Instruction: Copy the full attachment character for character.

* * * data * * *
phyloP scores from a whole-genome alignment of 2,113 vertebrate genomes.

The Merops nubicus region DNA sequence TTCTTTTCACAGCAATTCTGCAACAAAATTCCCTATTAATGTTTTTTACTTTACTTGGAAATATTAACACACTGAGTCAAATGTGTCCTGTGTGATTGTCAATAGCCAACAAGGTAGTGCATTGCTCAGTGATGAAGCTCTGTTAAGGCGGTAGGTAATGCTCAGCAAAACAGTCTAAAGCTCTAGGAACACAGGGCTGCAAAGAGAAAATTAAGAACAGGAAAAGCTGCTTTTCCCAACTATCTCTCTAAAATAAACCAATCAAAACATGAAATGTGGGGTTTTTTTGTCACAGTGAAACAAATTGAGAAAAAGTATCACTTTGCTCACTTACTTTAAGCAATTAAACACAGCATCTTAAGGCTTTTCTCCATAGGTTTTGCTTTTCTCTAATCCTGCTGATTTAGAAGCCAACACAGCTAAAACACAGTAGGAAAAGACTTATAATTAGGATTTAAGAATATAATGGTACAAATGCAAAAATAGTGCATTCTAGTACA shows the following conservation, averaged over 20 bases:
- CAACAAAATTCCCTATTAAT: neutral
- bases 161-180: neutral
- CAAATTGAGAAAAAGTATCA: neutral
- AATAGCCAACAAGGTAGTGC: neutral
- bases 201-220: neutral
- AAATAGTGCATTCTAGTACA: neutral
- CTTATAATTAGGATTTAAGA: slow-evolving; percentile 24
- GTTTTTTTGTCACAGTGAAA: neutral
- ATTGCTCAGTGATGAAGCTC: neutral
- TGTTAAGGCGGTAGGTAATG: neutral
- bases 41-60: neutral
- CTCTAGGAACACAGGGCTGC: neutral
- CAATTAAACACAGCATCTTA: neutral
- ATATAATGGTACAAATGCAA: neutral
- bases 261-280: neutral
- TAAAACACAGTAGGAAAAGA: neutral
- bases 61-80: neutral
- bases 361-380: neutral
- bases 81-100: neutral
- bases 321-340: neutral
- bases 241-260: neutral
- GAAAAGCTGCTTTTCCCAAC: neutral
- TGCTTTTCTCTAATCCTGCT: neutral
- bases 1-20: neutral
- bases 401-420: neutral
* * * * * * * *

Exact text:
phyloP scores from a whole-genome alignment of 2,113 vertebrate genomes.

The Merops nubicus region DNA sequence TTCTTTTCACAGCAATTCTGCAACAAAATTCCCTATTAATGTTTTTTACTTTACTTGGAAATATTAACACACTGAGTCAAATGTGTCCTGTGTGATTGTCAATAGCCAACAAGGTAGTGCATTGCTCAGTGATGAAGCTCTGTTAAGGCGGTAGGTAATGCTCAGCAAAACAGTCTAAAGCTCTAGGAACACAGGGCTGCAAAGAGAAAATTAAGAACAGGAAAAGCTGCTTTTCCCAACTATCTCTCTAAAATAAACCAATCAAAACATGAAATGTGGGGTTTTTTTGTCACAGTGAAACAAATTGAGAAAAAGTATCACTTTGCTCACTTACTTTAAGCAATTAAACACAGCATCTTAAGGCTTTTCTCCATAGGTTTTGCTTTTCTCTAATCCTGCTGATTTAGAAGCCAACACAGCTAAAACACAGTAGGAAAAGACTTATAATTAGGATTTAAGAATATAATGGTACAAATGCAAAAATAGTGCATTCTAGTACA shows the following conservation, averaged over 20 bases:
- CAACAAAATTCCCTATTAAT: neutral
- bases 161-180: neutral
- CAAATTGAGAAAAAGTATCA: neutral
- AATAGCCAACAAGGTAGTGC: neutral
- bases 201-220: neutral
- AAATAGTGCATTCTAGTACA: neutral
- CTTATAATTAGGATTTAAGA: slow-evolving; percentile 24
- GTTTTTTTGTCACAGTGAAA: neutral
- ATTGCTCAGTGATGAAGCTC: neutral
- TGTTAAGGCGGTAGGTAATG: neutral
- bases 41-60: neutral
- CTCTAGGAACACAGGGCTGC: neutral
- CAATTAAACACAGCATCTTA: neutral
- ATATAATGGTACAAATGCAA: neutral
- bases 261-280: neutral
- TAAAACACAGTAGGAAAAGA: neutral
- bases 61-80: neutral
- bases 361-380: neutral
- bases 81-100: neutral
- bases 321-340: neutral
- bases 241-260: neutral
- GAAAAGCTGCTTTTCCCAAC: neutral
- TGCTTTTCTCTAATCCTGCT: neutral
- bases 1-20: neutral
- bases 401-420: neutral